Iraq, Islam, democracy, and capitalism.
To those of you who worked in this campaign season, congratulations!
Whether you made a call or two, whether you pulled all-nighters
to prepare leaflets, whether you drove the elderly to the polls
and whether your candidate won or lost, you made a difference.
More people paid attention and got indigestion over this election
than ever before. Do not give up now. The world needs you to stay
in the ring, continuing to dialogue.
If you are too young to vote, but were “voting” for
a candidate, stay tuned. Find an issue to follow, something you
care about—nature, automobile innovations, the stock market,
education for poor children, taxes for rich people, women’s
rights, or gay rights, the war in Iraq--and see what happens over
the next few years. Follow the issues, think about how and what
you believe. Talk with your friends about politics. If you hoped
Kerry would win, don’t be disheartened; stand tall for your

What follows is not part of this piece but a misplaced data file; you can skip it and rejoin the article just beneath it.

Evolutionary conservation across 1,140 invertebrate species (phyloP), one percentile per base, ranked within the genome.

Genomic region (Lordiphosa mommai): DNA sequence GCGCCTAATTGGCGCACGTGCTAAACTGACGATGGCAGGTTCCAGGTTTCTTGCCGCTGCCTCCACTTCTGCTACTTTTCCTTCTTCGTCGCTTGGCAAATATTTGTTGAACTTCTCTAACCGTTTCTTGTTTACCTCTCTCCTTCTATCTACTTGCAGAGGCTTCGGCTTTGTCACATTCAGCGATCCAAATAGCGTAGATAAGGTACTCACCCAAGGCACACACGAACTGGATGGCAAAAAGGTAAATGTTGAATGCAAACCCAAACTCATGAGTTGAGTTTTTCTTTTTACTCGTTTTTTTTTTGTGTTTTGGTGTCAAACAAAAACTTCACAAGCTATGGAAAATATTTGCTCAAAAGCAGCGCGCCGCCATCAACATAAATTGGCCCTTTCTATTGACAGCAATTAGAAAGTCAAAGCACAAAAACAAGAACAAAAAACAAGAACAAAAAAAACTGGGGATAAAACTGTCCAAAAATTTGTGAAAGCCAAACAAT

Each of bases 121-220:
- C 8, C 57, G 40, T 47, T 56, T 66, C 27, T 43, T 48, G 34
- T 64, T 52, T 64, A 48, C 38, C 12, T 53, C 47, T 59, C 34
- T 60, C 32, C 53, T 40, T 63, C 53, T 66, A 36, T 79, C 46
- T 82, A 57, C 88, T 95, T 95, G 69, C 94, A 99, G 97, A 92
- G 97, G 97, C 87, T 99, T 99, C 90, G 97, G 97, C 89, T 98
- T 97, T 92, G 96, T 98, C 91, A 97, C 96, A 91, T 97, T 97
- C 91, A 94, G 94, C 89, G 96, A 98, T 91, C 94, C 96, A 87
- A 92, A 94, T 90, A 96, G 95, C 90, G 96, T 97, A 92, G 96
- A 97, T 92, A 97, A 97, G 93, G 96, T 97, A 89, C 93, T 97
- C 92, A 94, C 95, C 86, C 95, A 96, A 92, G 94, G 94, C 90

difference with the majority. If you hoped Bush would win, then
watch how he makes his second term one of “unification.”
If you have (or had) no opinion, well, re-think that. Please.
Nothing less than the future of the world as you know it is at
stake. Even the most cynical among us surely realize now that votes
and opinions count and they matter. They have the power to change
the course of history for better or worse.
As one of my children wrote to me yesterday: “What happens
over the next four years will determine the nature of the next
century: will it be peaceful, tolerant, and open to the unimaginable
changes and problems that will confront us, or will my generation
fight an undefeatable enemy whose only desire is our demise?”
Whatever the level of participation, enthusiasm, relief or discomfort,
there is work to be done. There is no room for cynicism, rather
we all need to try to move forward to
make our country truly compassionate with respect to our own citizens